Cracks in the alliance?

Print edition : June 09, 2017

For the past few months the situation in Kashmir has intermittently turned ugly and the ongoing student unrest has given it a new dimension. Some of the leading colleges and schools in Srinagar remained shut for most of mid May because the moment they reopened trouble erupted and quelling it became a major challenge for the authorities. The local population has kept up its resistance to the Army’s operation against militants, said to number 88 in all, in south Kashmir. The operation, first launched on May 4, continued on May 17, though with fewer personnel.

Defence Minister Arun Jaitely and Chief of the Army Staff Gen. Bipin Rawat reviewed the situation in Srinagar on May 18 and 19. While, the Bharatiya Janata Party (BJP) government at the Centre seems to be under pressure to go hard on Kashmir, its policy is dotted with security concerns rather than the exigencies of politics. Indeed, its handling of Kashmir is becoming crucial in the context of the 2019 general election and the ambition to “conquer” all the States where elections are due in the next two years. On the other hand, it is in coalition with a regional party, which until a few years back was seen peddling soft separatism and had a strong pro-Kashmir and pro-dialogue line. Chief Minister Mehbooba Mufti, as head of the People’s Democratic Party (PDP), ensured its growth by sympathising with not only civilian victims of state atrocities but also families of militants. Her father, Mufti Mohammad Sayeed, was a strong votary of dialogue and reconciliation with both Pakistan and the Hurriyat. That is why when the alliance between the PDP and the BJP was stitched in 2015, it took two months to finalise the Agenda of Alliance (AoA), which clearly mentions dialogue.

However, provocations from the BJP and its ideological cohorts appeared to be driving the government’s Kashmir policy in 2016, which saw a summer of unrest as the pellet gun became the new tool against protesting youths. The government’s charge that Pakistan was fuelling the unrest had no effect as the people’s involvement in the agitation was complete. When the protests started dying down, it was hoped that New Delhi would reach out to the people through political representatives of all hues. Though a parliamentary delegation visited Kashmir in September 2016, the Joint Hurriyat Conference leadership of Syed Ali Shah Geelani, Mirwaiz Umar Farooq and Yasin Malik refused to meet it as long as they were in detention either in police stations or under house arrest.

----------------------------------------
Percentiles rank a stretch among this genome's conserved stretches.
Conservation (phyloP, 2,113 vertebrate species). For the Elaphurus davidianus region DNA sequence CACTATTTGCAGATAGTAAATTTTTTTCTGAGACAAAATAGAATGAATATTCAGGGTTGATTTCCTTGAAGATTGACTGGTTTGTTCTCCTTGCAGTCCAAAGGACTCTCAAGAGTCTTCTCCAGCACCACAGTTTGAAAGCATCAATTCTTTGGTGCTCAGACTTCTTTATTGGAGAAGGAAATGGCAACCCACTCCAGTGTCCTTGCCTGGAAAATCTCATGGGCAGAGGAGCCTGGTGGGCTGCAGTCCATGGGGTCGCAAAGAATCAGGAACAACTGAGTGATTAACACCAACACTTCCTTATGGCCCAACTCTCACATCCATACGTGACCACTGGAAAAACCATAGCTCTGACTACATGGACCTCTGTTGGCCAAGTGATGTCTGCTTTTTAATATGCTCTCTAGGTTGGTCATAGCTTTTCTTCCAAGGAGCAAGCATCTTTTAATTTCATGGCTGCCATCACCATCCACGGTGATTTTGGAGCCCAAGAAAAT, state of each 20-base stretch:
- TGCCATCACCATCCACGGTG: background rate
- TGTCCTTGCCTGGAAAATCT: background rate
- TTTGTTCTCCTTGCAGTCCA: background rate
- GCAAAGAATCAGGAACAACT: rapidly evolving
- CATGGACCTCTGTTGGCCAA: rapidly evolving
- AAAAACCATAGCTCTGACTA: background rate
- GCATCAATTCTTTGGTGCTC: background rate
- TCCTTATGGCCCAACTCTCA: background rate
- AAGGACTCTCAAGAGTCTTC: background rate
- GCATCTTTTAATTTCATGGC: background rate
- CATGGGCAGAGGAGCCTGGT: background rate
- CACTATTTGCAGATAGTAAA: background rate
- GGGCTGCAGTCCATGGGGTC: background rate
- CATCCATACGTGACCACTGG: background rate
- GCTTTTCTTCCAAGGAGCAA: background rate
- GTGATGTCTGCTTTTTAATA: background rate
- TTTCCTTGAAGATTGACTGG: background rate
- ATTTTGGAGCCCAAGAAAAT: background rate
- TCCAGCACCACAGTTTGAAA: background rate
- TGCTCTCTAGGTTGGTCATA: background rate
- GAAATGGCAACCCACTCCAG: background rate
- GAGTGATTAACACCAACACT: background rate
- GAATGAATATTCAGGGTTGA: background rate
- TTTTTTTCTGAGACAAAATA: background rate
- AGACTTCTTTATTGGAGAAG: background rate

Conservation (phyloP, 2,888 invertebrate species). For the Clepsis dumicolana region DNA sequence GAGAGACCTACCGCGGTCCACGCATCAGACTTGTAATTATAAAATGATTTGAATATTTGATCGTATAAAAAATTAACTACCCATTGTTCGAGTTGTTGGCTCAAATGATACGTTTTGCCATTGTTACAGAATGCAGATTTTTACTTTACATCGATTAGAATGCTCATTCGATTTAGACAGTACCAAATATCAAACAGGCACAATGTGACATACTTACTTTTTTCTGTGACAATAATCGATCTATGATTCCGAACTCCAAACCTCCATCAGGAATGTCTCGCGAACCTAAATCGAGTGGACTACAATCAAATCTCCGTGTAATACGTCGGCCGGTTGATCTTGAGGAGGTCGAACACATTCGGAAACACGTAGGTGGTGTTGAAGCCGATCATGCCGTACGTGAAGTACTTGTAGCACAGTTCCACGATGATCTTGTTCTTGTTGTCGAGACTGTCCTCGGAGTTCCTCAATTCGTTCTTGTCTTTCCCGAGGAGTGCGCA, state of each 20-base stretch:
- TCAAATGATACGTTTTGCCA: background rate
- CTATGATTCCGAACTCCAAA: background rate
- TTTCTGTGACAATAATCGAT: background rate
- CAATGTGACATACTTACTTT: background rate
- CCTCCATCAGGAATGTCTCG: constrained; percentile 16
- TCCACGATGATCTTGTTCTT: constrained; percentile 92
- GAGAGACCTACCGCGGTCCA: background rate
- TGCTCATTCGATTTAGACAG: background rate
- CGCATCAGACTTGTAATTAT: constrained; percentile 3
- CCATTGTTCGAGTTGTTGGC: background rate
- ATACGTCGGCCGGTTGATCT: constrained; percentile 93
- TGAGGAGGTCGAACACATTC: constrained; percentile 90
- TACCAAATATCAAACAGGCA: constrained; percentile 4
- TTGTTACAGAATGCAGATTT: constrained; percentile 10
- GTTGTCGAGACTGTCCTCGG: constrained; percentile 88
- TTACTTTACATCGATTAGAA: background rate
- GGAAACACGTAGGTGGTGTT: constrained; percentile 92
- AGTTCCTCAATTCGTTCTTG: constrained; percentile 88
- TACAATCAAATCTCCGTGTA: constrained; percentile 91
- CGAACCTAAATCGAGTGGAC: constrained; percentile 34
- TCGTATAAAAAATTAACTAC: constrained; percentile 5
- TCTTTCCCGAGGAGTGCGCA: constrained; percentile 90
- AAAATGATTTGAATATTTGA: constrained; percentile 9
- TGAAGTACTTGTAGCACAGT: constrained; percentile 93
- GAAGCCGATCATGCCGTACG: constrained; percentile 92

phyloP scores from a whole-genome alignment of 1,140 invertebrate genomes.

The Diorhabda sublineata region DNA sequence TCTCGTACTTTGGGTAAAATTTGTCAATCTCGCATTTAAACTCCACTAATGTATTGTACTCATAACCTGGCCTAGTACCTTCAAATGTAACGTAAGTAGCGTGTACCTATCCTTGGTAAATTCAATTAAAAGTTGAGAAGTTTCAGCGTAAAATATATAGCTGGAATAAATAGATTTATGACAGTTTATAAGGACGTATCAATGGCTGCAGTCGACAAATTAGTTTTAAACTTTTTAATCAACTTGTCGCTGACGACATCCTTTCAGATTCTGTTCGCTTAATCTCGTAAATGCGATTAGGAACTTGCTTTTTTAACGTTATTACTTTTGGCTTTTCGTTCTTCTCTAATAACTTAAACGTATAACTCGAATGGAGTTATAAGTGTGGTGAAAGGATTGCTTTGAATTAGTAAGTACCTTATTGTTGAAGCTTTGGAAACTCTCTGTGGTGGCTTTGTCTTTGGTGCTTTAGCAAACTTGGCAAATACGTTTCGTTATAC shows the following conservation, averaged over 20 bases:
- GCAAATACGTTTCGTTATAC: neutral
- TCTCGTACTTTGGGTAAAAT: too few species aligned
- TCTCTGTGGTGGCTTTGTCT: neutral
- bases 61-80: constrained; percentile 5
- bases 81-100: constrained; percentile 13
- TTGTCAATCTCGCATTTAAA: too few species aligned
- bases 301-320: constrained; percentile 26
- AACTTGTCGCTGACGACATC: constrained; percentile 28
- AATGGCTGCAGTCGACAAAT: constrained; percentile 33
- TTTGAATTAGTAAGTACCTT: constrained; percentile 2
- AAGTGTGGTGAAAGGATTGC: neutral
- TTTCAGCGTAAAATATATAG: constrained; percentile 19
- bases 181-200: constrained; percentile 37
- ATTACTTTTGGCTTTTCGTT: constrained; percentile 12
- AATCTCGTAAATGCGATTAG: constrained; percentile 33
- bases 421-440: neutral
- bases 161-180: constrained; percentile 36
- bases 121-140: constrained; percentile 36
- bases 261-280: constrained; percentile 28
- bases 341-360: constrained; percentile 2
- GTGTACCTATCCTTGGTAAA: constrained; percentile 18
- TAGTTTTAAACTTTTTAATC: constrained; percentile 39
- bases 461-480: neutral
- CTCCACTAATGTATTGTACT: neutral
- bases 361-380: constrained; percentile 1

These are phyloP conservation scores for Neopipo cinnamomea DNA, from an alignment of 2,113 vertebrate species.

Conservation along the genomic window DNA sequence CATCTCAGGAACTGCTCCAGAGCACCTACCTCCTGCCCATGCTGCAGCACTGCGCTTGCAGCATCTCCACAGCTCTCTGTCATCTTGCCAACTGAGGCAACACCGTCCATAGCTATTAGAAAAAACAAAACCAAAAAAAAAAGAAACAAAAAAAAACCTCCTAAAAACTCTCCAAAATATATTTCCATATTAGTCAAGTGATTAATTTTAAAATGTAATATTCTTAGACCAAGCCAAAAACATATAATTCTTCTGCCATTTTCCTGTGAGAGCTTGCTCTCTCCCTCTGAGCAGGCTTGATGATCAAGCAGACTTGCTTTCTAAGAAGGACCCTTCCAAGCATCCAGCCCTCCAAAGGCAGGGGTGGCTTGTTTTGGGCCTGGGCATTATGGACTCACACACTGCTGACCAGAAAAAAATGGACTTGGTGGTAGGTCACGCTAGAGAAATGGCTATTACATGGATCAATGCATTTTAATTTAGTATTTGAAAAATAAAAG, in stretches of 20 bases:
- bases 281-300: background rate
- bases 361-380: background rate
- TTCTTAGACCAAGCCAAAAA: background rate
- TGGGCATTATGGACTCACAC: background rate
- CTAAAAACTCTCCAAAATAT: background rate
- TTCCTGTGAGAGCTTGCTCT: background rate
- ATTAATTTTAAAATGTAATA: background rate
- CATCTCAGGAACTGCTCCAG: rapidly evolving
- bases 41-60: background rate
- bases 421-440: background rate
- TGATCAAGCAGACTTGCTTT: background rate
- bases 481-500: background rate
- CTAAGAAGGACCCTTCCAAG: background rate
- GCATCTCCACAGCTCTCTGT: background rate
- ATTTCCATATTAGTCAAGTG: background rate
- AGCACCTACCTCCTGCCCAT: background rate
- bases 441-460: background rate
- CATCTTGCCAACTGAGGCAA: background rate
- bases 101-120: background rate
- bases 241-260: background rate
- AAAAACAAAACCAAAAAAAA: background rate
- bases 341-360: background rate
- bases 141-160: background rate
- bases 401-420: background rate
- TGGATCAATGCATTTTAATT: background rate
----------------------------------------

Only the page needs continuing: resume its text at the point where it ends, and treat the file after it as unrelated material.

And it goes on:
Subsequently, an initiative by a citizen’s group led by former Foreign Minister and BJP leader Yashwant Sinha did break the ice when its members arrived in Srinagar on their own. Sinha was seen as a senior politician who would have the ear of the Prime Minister, so his visit was taken seriously and the Hurriyat leaders engaged with him.

Sadly, as Sinha himself said in an interview, he was not even granted an appointment by the Prime Minister. At the same time, the non-BJP parties have toyed with the idea of a Kashmir conclave in Delhi to invite attention of the rest of the country to the “real issue”. Sharad Yadav of the Janata Dal (United) is leading the initiative, but some BJP leaders have dismissed it as a move to “discredit Modi”.

The Congress, on its part, is struggling to be relevant by setting up a policy group on Kashmir led by former Prime Minister Manmohan Singh.

As for the BJP government’s stand, its functionaries have made it clear that no engagement was possible with the Hurriyat. The Minister of State in the Prime Minister’s Office, Jitendra Singh, claimed that the Hurriyat had no support and that the youth of Kashmir wanted to go with the development model of Narendra Modi.

Chief Minister Mehbooba Mufti has been batting for talks. On April 27, when she met Prime Minister Modi, she told the media: “Talks are the only option. How long can you have a confrontation? Talks with the Hurriyat [Conference] had taken place when Vajpayee ji was the Prime Minister and L.K. Advani ji was the Deputy Prime Minister. We need to start from where Vajpayee ji left. Talks are the only way out.”

However, New Delhi is unmoved. The past few weeks have seen the Army being moved and preparations are under way to flush out militants in a major operation. This could push Kashmir into a into a political crisis and a new phase of uncertainty in the event of collateral damage. Any imposition of President’s Rule as demanded by the opposition will come at a huge cost for the BJP, involving a loss of face locally and internationally because of the failure to bring back even a facade of democracy in Kashmir.

Shujaat Bukhari

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